B.C. health officials release true hospital numbers after public pressure
Following intense public pressure and scrutiny, British Columbia health officials have finally revealed a more accurate account of how many patients are in hospital due to COVID-19.
More than a week after CTV News asked for the numbers and was first to report on the dual accounting methods, the province now says that as of Tuesday, there were 152 additional patients in hospital due to COVID but who were no longer infectious and therefore had “discontinued isolation.”
On Thursday, it reported 330 infectious and still in hospital, 148 of them in intensive care.
So in fact, British Columbia has more than 480 people in hospital due to COVID-19, both infectious and non-infectious; the province of Manitoba has been reporting its figures this way for some time.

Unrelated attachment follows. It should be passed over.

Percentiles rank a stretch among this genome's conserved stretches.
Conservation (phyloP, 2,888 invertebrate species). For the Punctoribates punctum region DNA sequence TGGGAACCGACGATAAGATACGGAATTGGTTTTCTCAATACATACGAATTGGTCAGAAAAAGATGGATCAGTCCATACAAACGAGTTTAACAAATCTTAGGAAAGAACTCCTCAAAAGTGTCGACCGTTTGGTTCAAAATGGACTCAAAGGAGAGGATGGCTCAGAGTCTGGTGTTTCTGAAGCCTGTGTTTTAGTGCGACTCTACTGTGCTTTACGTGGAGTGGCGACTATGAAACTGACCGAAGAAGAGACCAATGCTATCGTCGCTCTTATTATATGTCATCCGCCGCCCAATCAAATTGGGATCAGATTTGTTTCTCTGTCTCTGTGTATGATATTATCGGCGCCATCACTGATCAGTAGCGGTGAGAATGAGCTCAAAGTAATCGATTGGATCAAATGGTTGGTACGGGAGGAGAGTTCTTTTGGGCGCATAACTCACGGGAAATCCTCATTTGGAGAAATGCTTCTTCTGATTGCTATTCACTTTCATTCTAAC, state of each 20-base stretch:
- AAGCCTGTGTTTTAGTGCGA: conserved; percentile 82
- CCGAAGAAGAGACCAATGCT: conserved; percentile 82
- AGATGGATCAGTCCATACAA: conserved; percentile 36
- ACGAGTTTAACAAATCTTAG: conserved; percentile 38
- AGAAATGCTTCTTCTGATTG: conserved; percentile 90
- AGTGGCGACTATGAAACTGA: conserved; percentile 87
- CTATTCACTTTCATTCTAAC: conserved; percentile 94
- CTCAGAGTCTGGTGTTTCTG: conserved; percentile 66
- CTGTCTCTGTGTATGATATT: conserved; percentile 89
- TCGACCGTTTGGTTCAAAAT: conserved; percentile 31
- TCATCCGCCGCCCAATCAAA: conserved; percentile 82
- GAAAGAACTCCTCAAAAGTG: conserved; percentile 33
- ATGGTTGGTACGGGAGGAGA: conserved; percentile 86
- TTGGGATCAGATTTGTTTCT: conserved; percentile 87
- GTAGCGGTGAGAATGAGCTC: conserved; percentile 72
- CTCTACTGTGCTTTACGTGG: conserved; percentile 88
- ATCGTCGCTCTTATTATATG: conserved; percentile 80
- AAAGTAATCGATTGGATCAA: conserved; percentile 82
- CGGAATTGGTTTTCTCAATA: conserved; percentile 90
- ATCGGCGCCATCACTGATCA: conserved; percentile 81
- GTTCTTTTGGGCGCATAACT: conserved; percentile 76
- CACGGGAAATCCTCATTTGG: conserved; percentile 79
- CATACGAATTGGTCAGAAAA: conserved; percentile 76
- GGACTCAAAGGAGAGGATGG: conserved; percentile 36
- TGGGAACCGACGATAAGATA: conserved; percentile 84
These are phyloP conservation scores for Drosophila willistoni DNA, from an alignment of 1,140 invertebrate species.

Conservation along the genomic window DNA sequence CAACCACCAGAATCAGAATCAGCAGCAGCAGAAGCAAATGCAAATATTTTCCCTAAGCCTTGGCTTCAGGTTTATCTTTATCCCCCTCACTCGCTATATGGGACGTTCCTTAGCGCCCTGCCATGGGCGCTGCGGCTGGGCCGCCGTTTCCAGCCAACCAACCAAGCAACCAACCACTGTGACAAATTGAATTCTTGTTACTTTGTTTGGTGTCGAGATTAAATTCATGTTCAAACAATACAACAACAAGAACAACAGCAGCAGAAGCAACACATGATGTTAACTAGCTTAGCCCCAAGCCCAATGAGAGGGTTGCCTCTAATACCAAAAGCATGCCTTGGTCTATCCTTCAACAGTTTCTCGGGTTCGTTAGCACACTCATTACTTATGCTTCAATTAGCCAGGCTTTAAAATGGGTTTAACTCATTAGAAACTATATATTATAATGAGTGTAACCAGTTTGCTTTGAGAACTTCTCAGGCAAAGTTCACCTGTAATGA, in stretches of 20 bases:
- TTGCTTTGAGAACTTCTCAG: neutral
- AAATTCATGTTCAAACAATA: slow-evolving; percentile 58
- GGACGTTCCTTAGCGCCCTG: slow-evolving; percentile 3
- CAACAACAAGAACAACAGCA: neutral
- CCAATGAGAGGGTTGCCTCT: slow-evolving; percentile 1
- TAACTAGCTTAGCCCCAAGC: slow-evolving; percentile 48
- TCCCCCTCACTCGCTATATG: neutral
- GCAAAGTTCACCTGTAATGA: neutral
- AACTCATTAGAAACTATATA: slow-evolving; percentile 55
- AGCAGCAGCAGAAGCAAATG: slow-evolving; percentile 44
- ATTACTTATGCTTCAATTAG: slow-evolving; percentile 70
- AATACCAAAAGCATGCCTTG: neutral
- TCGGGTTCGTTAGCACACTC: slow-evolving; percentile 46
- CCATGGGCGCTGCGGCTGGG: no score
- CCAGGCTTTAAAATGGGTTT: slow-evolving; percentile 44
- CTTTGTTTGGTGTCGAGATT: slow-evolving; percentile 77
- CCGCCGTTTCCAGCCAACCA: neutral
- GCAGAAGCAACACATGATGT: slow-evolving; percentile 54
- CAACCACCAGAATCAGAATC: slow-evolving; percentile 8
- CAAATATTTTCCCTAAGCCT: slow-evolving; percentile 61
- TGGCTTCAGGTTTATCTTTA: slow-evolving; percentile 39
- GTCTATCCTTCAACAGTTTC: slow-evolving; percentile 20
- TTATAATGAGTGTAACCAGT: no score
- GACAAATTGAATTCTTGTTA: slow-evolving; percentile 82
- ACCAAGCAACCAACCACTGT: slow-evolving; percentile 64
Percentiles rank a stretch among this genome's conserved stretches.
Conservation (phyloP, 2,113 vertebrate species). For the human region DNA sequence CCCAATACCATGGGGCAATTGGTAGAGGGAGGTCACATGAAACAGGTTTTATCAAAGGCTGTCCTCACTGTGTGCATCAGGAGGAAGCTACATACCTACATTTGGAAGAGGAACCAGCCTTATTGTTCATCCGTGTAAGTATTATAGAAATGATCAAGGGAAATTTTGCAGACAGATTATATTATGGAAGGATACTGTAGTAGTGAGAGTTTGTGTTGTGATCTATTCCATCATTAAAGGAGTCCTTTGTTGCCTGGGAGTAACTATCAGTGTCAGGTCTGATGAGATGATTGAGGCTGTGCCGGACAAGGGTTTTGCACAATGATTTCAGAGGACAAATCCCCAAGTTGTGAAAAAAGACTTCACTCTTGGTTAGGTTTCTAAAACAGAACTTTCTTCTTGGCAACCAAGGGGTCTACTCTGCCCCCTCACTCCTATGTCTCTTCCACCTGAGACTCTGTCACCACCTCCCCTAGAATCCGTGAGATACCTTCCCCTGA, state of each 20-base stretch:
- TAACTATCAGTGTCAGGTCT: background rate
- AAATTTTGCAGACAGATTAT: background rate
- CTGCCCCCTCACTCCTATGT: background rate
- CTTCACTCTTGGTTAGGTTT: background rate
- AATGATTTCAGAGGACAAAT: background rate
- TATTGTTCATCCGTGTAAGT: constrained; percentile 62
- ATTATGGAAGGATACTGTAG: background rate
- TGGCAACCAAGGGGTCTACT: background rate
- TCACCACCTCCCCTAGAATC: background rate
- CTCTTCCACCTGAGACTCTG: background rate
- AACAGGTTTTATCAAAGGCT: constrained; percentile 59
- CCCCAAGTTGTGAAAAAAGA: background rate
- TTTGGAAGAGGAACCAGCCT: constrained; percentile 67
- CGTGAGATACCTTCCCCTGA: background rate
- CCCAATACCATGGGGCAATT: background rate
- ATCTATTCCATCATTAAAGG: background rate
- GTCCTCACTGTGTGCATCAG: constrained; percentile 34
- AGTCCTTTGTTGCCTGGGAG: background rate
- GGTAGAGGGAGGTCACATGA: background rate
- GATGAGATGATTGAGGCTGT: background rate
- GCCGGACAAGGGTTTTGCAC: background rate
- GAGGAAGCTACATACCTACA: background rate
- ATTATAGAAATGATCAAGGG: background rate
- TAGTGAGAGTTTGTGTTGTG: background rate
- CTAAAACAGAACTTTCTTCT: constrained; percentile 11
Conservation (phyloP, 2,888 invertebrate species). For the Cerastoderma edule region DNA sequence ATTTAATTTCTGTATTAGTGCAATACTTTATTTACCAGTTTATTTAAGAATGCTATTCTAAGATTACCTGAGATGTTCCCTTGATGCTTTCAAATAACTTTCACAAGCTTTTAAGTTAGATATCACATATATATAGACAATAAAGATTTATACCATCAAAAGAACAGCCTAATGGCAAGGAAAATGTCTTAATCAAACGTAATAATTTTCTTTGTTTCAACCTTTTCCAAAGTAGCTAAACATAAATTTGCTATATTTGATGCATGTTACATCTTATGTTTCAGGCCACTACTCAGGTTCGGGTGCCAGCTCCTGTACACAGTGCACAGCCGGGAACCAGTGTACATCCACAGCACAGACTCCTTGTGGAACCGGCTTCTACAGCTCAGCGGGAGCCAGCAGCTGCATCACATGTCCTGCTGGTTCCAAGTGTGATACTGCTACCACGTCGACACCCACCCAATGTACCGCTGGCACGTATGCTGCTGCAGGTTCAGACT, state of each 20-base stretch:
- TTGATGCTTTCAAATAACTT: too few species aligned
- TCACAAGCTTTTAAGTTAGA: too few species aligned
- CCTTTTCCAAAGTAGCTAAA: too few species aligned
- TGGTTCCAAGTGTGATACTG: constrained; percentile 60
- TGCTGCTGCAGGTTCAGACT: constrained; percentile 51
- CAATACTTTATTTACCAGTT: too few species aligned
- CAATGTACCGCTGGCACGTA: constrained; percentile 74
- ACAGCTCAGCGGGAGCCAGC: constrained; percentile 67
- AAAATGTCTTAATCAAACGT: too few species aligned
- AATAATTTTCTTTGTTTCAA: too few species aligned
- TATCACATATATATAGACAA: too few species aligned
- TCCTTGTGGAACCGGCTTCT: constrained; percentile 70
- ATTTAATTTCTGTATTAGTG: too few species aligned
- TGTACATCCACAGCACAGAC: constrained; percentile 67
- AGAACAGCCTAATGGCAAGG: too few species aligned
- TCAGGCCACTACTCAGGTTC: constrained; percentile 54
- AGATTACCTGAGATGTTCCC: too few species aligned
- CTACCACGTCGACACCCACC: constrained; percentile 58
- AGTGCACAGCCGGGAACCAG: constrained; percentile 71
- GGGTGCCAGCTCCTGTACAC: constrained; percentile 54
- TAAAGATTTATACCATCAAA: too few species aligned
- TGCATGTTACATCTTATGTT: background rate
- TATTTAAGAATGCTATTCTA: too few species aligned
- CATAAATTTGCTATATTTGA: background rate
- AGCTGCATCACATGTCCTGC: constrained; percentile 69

“For most cases, isolation is discontinued after 10 days, provided there is no fever and symptoms are improving,” wrote the government in a press release after failing to respond to CTV’s multiple attempts for clarification and statistics. “These same requirements are in effect in Ontario, Alberta and the Centers for Disease Control and Prevention in the U.S. In B.C., for serious cases, the guideline is 20 days.”
Dr. Bonnie Henry had sidestepped CTV News’ question on the matter on Tuesday, refusing to give the total number and pointing out they’d always kept two sets of COVID-19 patient counts.
The ministry turned down several requests to discuss the matter further with Henry.
“The Ministry of Health looks at hospitalizations and critical-care beds to ensure the sustainability of the system,” noted the statement, which doesn’t commit to providing the non-infectious hospitalization number in the future, nor does it explain why the public is left in the dark about how COVID factors into cancelled surgeries, long wait times for emergency care, and the inability to support Alberta’s collapsing health-care system.
The policy has prompted intense criticism and calls for greater transparency from health officials, which has been an issue throughout the pandemic.